BANKS grabbed 530 billion euros at the European Central Bank’s second offering of cheap three-year funds, fuelling expectations that credit will flow to businesses and borrowing costs will ease for governments hit by the eurozone crisis.
In the space of two months, the ECB has now injected more than a trillion euros into the financial system, banishing the threat of a credit crunch.
A total of 800 banks borrowed money at the tender, with demand exceeding the 489 billion allotted in the first operation in December.
Taxpayer-backed Lloyds confirmed yesterday that it had drawn down £11.4bn in the offering.
The ECB unveiled the funding operations, known as LTROs, late last year to counter frozen interbank lending and dampen tensions on eurozone bond markets that threatened to tear the bloc apart.
Positive investor reaction to the second round suggested the ploy should continue to buoy markets although central bank sources have said the ECB is not inclined to offer a third dose.
Much will now depend on what banks do with the cash. They used a big chunk of the 489 billion euros borrowed first time around to cover maturing debt and have been parking close to half a trillion euros at the ECB in overnight deposits.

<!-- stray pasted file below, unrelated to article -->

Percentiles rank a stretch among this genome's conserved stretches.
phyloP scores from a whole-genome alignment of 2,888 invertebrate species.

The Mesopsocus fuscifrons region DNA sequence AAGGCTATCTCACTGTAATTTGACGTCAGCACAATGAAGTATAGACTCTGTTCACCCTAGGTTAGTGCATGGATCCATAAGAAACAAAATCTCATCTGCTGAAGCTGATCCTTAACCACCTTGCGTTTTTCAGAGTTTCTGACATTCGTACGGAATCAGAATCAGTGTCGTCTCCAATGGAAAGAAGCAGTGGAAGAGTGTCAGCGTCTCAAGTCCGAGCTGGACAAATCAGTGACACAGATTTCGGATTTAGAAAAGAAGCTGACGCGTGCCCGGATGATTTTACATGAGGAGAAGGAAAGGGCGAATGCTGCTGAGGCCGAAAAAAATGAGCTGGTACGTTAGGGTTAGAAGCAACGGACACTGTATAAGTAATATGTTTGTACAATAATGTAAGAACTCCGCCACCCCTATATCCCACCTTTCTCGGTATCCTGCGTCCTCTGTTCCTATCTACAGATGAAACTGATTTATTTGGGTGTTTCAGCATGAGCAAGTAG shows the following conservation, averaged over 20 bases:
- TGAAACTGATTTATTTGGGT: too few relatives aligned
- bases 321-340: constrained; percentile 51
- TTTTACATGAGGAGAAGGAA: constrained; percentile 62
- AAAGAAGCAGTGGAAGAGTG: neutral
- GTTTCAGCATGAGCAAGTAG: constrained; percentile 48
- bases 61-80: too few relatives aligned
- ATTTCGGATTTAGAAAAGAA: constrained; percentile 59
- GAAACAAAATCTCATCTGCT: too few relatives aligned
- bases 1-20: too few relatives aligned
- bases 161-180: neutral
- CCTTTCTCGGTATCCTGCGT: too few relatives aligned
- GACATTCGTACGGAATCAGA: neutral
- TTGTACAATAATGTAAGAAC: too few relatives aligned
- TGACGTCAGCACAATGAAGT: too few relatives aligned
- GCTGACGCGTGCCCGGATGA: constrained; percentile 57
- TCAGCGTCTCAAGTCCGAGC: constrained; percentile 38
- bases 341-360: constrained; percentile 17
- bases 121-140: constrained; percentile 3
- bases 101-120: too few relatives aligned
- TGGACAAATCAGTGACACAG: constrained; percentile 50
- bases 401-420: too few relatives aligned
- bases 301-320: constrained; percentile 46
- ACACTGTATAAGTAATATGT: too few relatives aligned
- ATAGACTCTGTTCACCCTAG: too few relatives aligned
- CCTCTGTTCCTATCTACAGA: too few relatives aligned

ECB President Mario Draghi said after the first of the operations that “a major, major credit crunch” had been averted. Mr Draghi has urged banks to lend out the latest funds to households and businesses, helping strengthen economic growth.
ECB officials hope banks will also use the new money to buy higher-yielding bonds more aggressively, especially from Italy.
Italian and Spanish borrowing costs extended their falls after the bumper take-up of ECB largesse.
Sources have claimed that the central bank wants the second operation to be the last, as it is worried banks are becoming too reliant on ECB funds and wants to throw the onus back on eurozone governments to tackle the debt crisis.
Banks have already taken more funds from the ECB than ever before and risk becoming dependent on those.
Italian banks had taken more than 200 billion euros in central bank funds by January, and those in Spain and France were not far behind.
Some policymakers say the LTROs are merely masking problems in crisis-hit eurozone countries on the bloc’s periphery.
Financial markets are watching to see how effectively governments use the time the ECB has given them to deliver growth and sustainable budgets.
“Without growth, the LTROs are a bridge to nowhere,” said Andrew Bosomworth, senior portfolio manager at Pimco.
Bank of England Governor Mervyn King said the operation has helped banks in the southern eurozone deal with withdraw- als.